Lecture_11

Lecture_11 - 11 Options on Bonds This chapter studies the...

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1 11 Options on Bonds This chapter studies the arbitrage-free pricing of various types of options on bonds. Two types of structures are considered: distribution independent and distribution dependent. Distribution independent methods are those that do not depend on a particular evolution for the term structure of interest rates, while distribution dependent structures do. Distribution independent models generate very general results, often not specific enough to generate exact pricing and hedging descriptions. Usually, only pricing inequalities and bounds on synthetic constructions can be obtained. Hence, the need for distribution dependent models.
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2 A Distribution Free Option Theory This section studies option pricing theory without invoking any assumptions relating to the evolution for the term structure of interest rates. For this reason, the insights obtained are general, not specific, and pertaining to the relations between the various types of options: calls, and puts both European and American.
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3 For pedagogical reasons, we concentrate on options written on zero-coupon bonds. The analysis is more general and the results apply to all the other options studied in this book. Let the underlying zero-coupon bond have maturity date 2 T . Its time t price is denoted ). 2 , ( T t P
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4 Consider a European call option with strike price K and maturity date 2 1 T T written on this zero- coupon bond. Its time t price is denoted ) 2 : , 1 , ( T K T t C . The otherwise identical American call option’s price is denoted ) 2 : , 1 , ( T K T t A . A European put option with strike K and maturity date 2 1 T T written on this same zero-coupon bond’s time t price is denoted ) 2 : , 1 , ( T K T t P . The otherwise identical American put’s price is denoted ) 2 : , 1 , ( T K T t A .
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5 1 Call Options To derive these relations, we show how to synthetically construct one type of option or portfolio using another type of option, sometimes throwing away value. Then, the price of the traded option or portfolio must be no greater than the synthetic option. First, we consider two European call options differing in their strike prices, . 2 1 K K The call option with the smaller strike price ) 1 ( K is atleast as valuable as the call option with the larger strike price ) 2 ( K . The reason is that the holder of the call option with smaller strike ) 1 ( K can always throw away value and create the larger strike call ) 2 ( K by paying more upon exercise.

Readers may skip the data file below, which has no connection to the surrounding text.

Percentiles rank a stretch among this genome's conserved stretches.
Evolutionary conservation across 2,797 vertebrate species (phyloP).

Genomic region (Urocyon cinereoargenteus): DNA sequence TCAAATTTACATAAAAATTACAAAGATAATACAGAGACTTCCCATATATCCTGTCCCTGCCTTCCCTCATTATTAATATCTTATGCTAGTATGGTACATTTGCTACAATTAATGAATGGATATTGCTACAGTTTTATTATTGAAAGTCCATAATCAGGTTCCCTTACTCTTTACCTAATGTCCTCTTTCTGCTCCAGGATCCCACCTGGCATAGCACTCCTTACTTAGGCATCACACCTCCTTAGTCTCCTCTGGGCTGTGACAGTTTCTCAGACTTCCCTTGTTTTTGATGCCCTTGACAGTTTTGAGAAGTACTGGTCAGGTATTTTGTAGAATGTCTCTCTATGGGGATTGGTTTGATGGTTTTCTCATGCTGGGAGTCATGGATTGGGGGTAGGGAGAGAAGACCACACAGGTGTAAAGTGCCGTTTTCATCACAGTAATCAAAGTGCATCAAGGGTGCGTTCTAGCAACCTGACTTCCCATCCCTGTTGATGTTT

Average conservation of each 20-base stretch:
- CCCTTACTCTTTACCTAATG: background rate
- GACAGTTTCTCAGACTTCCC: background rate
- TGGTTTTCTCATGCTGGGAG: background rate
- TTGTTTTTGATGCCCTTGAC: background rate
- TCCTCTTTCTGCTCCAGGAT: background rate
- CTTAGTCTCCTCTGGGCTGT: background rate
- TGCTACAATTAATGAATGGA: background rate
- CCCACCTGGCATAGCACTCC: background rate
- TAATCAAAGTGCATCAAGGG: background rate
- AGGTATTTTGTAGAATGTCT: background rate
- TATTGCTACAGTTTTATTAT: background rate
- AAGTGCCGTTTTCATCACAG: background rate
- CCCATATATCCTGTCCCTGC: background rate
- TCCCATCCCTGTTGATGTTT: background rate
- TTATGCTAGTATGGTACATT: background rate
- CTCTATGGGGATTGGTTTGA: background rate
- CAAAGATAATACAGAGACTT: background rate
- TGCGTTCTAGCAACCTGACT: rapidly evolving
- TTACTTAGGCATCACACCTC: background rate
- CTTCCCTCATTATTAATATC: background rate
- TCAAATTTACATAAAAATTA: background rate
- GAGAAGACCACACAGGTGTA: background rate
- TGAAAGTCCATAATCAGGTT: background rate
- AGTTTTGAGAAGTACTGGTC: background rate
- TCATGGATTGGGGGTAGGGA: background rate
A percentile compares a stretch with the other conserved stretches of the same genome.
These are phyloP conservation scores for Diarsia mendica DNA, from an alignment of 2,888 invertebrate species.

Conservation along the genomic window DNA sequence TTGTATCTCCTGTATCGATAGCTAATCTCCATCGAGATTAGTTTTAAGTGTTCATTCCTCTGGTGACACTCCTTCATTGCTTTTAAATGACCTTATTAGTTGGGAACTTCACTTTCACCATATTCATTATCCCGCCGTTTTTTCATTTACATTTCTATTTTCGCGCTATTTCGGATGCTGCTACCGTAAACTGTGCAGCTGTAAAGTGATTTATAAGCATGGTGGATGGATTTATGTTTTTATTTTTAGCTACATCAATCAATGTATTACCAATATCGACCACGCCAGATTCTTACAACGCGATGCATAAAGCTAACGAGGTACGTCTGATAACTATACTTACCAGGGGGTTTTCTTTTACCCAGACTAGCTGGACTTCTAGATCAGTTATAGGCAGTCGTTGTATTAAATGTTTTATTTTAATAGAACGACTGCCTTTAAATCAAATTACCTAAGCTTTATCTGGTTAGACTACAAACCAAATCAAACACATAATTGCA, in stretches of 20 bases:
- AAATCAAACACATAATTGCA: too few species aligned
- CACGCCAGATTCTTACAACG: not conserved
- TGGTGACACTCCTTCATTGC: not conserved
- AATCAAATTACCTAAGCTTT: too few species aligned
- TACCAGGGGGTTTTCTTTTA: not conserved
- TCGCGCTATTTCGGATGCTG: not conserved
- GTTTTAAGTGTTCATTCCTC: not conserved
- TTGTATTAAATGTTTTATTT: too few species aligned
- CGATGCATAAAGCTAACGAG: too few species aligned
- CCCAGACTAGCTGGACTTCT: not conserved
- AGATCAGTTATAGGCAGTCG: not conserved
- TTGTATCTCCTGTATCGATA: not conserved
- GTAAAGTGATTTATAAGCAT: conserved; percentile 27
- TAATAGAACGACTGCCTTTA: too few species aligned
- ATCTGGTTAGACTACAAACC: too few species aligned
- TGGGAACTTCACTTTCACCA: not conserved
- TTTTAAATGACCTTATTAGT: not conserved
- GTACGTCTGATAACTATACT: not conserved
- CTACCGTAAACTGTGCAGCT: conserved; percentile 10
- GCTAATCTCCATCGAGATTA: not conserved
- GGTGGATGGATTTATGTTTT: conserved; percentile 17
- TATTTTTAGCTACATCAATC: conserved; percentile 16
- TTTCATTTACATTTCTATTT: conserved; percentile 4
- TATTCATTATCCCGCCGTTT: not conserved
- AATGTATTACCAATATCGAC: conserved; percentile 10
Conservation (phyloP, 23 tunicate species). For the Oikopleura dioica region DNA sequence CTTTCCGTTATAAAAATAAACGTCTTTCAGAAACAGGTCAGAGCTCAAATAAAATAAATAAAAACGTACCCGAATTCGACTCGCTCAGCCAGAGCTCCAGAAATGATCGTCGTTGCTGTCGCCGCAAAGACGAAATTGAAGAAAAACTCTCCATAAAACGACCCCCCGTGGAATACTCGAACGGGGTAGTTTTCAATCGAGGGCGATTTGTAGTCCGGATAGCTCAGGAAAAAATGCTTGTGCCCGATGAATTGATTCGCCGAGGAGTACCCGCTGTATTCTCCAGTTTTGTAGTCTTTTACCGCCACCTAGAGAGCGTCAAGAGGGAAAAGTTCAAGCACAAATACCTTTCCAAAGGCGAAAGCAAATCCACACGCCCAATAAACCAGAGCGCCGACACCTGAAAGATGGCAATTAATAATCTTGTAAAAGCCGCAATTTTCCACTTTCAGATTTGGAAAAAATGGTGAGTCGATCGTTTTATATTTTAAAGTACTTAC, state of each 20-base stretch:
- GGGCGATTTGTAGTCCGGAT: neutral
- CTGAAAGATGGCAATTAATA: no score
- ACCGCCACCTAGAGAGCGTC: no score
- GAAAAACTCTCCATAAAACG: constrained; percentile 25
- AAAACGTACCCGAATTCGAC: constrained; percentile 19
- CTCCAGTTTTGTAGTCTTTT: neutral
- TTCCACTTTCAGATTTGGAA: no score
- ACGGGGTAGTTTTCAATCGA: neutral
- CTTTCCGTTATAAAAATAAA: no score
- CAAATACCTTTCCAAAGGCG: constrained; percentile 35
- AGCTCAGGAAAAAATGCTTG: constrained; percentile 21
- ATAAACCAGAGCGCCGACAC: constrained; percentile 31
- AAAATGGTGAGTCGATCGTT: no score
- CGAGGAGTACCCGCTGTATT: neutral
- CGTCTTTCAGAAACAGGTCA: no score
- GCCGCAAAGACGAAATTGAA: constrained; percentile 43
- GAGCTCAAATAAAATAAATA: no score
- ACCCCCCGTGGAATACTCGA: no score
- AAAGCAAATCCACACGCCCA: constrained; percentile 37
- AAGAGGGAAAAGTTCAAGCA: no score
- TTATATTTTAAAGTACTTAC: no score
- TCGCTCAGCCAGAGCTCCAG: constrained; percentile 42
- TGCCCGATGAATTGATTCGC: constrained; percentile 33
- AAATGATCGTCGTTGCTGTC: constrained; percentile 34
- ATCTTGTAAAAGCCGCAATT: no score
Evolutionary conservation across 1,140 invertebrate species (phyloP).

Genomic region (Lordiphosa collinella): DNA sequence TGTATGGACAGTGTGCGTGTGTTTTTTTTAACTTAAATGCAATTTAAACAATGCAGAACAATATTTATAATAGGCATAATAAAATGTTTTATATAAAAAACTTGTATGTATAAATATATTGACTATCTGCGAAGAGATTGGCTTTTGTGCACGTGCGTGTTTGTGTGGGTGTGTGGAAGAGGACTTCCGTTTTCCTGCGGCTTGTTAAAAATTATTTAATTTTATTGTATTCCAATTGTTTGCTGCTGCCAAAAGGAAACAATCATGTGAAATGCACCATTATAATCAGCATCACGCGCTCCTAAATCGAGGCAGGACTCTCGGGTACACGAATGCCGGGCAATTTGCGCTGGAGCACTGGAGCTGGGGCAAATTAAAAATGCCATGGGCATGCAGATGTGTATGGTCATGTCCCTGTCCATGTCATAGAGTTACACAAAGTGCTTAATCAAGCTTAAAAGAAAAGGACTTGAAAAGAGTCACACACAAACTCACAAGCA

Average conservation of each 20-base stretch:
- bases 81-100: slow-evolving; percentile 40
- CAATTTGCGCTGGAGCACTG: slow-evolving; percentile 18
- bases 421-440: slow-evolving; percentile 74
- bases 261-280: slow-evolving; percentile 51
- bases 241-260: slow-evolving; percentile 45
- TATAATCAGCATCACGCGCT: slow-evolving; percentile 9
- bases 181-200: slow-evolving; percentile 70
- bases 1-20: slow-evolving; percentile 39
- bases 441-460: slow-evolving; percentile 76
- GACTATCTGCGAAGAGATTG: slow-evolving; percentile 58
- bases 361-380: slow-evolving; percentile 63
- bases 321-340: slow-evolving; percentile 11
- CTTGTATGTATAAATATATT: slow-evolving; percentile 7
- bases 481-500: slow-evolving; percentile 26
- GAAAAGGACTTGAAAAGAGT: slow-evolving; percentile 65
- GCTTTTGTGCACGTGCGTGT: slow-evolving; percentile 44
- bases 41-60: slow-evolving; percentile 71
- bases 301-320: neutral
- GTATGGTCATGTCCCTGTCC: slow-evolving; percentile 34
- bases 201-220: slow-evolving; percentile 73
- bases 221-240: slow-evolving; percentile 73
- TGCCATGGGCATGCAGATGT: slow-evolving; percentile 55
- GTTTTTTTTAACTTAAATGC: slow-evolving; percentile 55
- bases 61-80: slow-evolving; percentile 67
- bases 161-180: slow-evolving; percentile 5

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6 Hence, it must be the case that 2 1 ) 2 : 1 , 1 , ( ) 2 : 2 , 1 , ( K K if T K T t C T K T t C . (11.1) By an identical argument, we have that this relation also holds for American calls, 2 1 ) 2 : 1 , 1 , ( ) 2 : 2 , 1 , ( K K if T K T t A T K T t A . (11.2)
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7 The next arbitrage-free pricing relation is that ) 2 : , 1 , ( ) 1 , ( ) 2 , ( T K T t C T t KP T t P . (11.3) This follows because the portfolio on the left side (holding the underlying bond and selling K zero-coupon bonds of maturity 1 T ) can be constructed from the call by (perhaps) throwing away value.
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This note was uploaded on 10/31/2010 for the course NBA 5550 taught by Professor Jarrow,robert during the Fall '08 term at Cornell.

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Lecture_11 - 11 Options on Bonds This chapter studies the...

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